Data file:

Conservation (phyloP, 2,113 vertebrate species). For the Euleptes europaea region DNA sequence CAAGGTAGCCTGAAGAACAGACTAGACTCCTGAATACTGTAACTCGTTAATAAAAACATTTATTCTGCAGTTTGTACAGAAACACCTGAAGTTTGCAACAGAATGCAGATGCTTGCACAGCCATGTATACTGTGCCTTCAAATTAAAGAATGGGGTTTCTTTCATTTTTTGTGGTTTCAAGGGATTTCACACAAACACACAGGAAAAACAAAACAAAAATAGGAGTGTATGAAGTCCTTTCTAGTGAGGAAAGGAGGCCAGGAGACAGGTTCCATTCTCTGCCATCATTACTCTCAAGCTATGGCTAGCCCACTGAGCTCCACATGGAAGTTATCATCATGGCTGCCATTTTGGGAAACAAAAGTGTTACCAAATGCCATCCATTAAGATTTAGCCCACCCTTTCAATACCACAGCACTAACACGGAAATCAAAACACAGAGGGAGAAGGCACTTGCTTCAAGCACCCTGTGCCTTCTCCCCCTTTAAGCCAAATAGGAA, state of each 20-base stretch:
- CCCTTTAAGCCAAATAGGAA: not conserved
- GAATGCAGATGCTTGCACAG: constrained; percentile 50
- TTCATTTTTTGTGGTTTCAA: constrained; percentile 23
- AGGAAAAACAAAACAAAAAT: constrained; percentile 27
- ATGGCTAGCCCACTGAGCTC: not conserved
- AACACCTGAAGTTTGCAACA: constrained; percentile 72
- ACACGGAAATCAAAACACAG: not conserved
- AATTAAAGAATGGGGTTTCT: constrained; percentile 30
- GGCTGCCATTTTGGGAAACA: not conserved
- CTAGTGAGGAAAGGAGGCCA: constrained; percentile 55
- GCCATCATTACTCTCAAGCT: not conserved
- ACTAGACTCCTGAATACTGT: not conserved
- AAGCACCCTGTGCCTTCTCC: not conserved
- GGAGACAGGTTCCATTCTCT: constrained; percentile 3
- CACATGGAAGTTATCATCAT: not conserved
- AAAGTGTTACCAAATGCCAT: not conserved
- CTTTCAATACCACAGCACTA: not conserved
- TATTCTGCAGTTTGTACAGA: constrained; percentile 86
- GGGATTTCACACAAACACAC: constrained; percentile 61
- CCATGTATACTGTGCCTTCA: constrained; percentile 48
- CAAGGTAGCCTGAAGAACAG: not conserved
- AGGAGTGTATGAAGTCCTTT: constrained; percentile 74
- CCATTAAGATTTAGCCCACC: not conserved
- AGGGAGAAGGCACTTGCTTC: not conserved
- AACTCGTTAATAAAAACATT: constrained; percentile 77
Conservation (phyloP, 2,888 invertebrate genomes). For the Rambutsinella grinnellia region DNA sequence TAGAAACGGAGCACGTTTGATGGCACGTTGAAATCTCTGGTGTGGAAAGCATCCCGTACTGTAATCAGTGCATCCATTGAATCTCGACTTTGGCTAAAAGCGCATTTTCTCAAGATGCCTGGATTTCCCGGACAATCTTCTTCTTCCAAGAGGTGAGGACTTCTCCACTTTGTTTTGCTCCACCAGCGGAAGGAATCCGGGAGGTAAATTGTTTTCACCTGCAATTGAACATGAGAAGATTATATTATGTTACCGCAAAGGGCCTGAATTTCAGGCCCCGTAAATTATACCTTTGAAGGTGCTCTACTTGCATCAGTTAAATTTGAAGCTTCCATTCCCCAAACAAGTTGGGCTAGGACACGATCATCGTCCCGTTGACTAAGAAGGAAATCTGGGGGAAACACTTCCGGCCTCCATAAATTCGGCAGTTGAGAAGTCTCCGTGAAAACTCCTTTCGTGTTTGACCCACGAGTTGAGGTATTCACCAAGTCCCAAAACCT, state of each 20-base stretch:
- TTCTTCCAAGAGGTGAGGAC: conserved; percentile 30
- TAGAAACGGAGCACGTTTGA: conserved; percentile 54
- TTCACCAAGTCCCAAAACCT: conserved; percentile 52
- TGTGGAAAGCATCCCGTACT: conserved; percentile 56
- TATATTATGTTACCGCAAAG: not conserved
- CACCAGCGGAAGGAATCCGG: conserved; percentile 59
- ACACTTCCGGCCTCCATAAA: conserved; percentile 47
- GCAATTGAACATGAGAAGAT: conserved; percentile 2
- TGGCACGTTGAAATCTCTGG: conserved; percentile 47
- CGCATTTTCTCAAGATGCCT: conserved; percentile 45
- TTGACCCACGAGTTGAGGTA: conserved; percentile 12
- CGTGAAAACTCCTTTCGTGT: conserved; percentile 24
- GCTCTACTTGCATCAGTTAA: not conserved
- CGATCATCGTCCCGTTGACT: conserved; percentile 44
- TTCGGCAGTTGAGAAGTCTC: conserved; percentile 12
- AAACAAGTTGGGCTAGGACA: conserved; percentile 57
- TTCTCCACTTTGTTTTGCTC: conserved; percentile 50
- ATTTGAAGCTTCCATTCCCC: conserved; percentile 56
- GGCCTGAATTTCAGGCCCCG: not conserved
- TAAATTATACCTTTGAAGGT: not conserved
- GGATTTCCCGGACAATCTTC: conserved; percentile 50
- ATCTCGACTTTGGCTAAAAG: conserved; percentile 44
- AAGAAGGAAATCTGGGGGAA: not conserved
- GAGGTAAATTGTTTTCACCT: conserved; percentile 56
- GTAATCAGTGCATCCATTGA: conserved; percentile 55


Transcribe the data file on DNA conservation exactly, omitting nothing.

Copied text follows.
Conservation (phyloP, 2,113 vertebrate species). For the Euleptes europaea region DNA sequence CAAGGTAGCCTGAAGAACAGACTAGACTCCTGAATACTGTAACTCGTTAATAAAAACATTTATTCTGCAGTTTGTACAGAAACACCTGAAGTTTGCAACAGAATGCAGATGCTTGCACAGCCATGTATACTGTGCCTTCAAATTAAAGAATGGGGTTTCTTTCATTTTTTGTGGTTTCAAGGGATTTCACACAAACACACAGGAAAAACAAAACAAAAATAGGAGTGTATGAAGTCCTTTCTAGTGAGGAAAGGAGGCCAGGAGACAGGTTCCATTCTCTGCCATCATTACTCTCAAGCTATGGCTAGCCCACTGAGCTCCACATGGAAGTTATCATCATGGCTGCCATTTTGGGAAACAAAAGTGTTACCAAATGCCATCCATTAAGATTTAGCCCACCCTTTCAATACCACAGCACTAACACGGAAATCAAAACACAGAGGGAGAAGGCACTTGCTTCAAGCACCCTGTGCCTTCTCCCCCTTTAAGCCAAATAGGAA, state of each 20-base stretch:
- CCCTTTAAGCCAAATAGGAA: not conserved
- GAATGCAGATGCTTGCACAG: constrained; percentile 50
- TTCATTTTTTGTGGTTTCAA: constrained; percentile 23
- AGGAAAAACAAAACAAAAAT: constrained; percentile 27
- ATGGCTAGCCCACTGAGCTC: not conserved
- AACACCTGAAGTTTGCAACA: constrained; percentile 72
- ACACGGAAATCAAAACACAG: not conserved
- AATTAAAGAATGGGGTTTCT: constrained; percentile 30
- GGCTGCCATTTTGGGAAACA: not conserved
- CTAGTGAGGAAAGGAGGCCA: constrained; percentile 55
- GCCATCATTACTCTCAAGCT: not conserved
- ACTAGACTCCTGAATACTGT: not conserved
- AAGCACCCTGTGCCTTCTCC: not conserved
- GGAGACAGGTTCCATTCTCT: constrained; percentile 3
- CACATGGAAGTTATCATCAT: not conserved
- AAAGTGTTACCAAATGCCAT: not conserved
- CTTTCAATACCACAGCACTA: not conserved
- TATTCTGCAGTTTGTACAGA: constrained; percentile 86
- GGGATTTCACACAAACACAC: constrained; percentile 61
- CCATGTATACTGTGCCTTCA: constrained; percentile 48
- CAAGGTAGCCTGAAGAACAG: not conserved
- AGGAGTGTATGAAGTCCTTT: constrained; percentile 74
- CCATTAAGATTTAGCCCACC: not conserved
- AGGGAGAAGGCACTTGCTTC: not conserved
- AACTCGTTAATAAAAACATT: constrained; percentile 77
Conservation (phyloP, 2,888 invertebrate genomes). For the Rambutsinella grinnellia region DNA sequence TAGAAACGGAGCACGTTTGATGGCACGTTGAAATCTCTGGTGTGGAAAGCATCCCGTACTGTAATCAGTGCATCCATTGAATCTCGACTTTGGCTAAAAGCGCATTTTCTCAAGATGCCTGGATTTCCCGGACAATCTTCTTCTTCCAAGAGGTGAGGACTTCTCCACTTTGTTTTGCTCCACCAGCGGAAGGAATCCGGGAGGTAAATTGTTTTCACCTGCAATTGAACATGAGAAGATTATATTATGTTACCGCAAAGGGCCTGAATTTCAGGCCCCGTAAATTATACCTTTGAAGGTGCTCTACTTGCATCAGTTAAATTTGAAGCTTCCATTCCCCAAACAAGTTGGGCTAGGACACGATCATCGTCCCGTTGACTAAGAAGGAAATCTGGGGGAAACACTTCCGGCCTCCATAAATTCGGCAGTTGAGAAGTCTCCGTGAAAACTCCTTTCGTGTTTGACCCACGAGTTGAGGTATTCACCAAGTCCCAAAACCT, state of each 20-base stretch:
- TTCTTCCAAGAGGTGAGGAC: conserved; percentile 30
- TAGAAACGGAGCACGTTTGA: conserved; percentile 54
- TTCACCAAGTCCCAAAACCT: conserved; percentile 52
- TGTGGAAAGCATCCCGTACT: conserved; percentile 56
- TATATTATGTTACCGCAAAG: not conserved
- CACCAGCGGAAGGAATCCGG: conserved; percentile 59
- ACACTTCCGGCCTCCATAAA: conserved; percentile 47
- GCAATTGAACATGAGAAGAT: conserved; percentile 2
- TGGCACGTTGAAATCTCTGG: conserved; percentile 47
- CGCATTTTCTCAAGATGCCT: conserved; percentile 45
- TTGACCCACGAGTTGAGGTA: conserved; percentile 12
- CGTGAAAACTCCTTTCGTGT: conserved; percentile 24
- GCTCTACTTGCATCAGTTAA: not conserved
- CGATCATCGTCCCGTTGACT: conserved; percentile 44
- TTCGGCAGTTGAGAAGTCTC: conserved; percentile 12
- AAACAAGTTGGGCTAGGACA: conserved; percentile 57
- TTCTCCACTTTGTTTTGCTC: conserved; percentile 50
- ATTTGAAGCTTCCATTCCCC: conserved; percentile 56
- GGCCTGAATTTCAGGCCCCG: not conserved
- TAAATTATACCTTTGAAGGT: not conserved
- GGATTTCCCGGACAATCTTC: conserved; percentile 50
- ATCTCGACTTTGGCTAAAAG: conserved; percentile 44
- AAGAAGGAAATCTGGGGGAA: not conserved
- GAGGTAAATTGTTTTCACCT: conserved; percentile 56
- GTAATCAGTGCATCCATTGA: conserved; percentile 55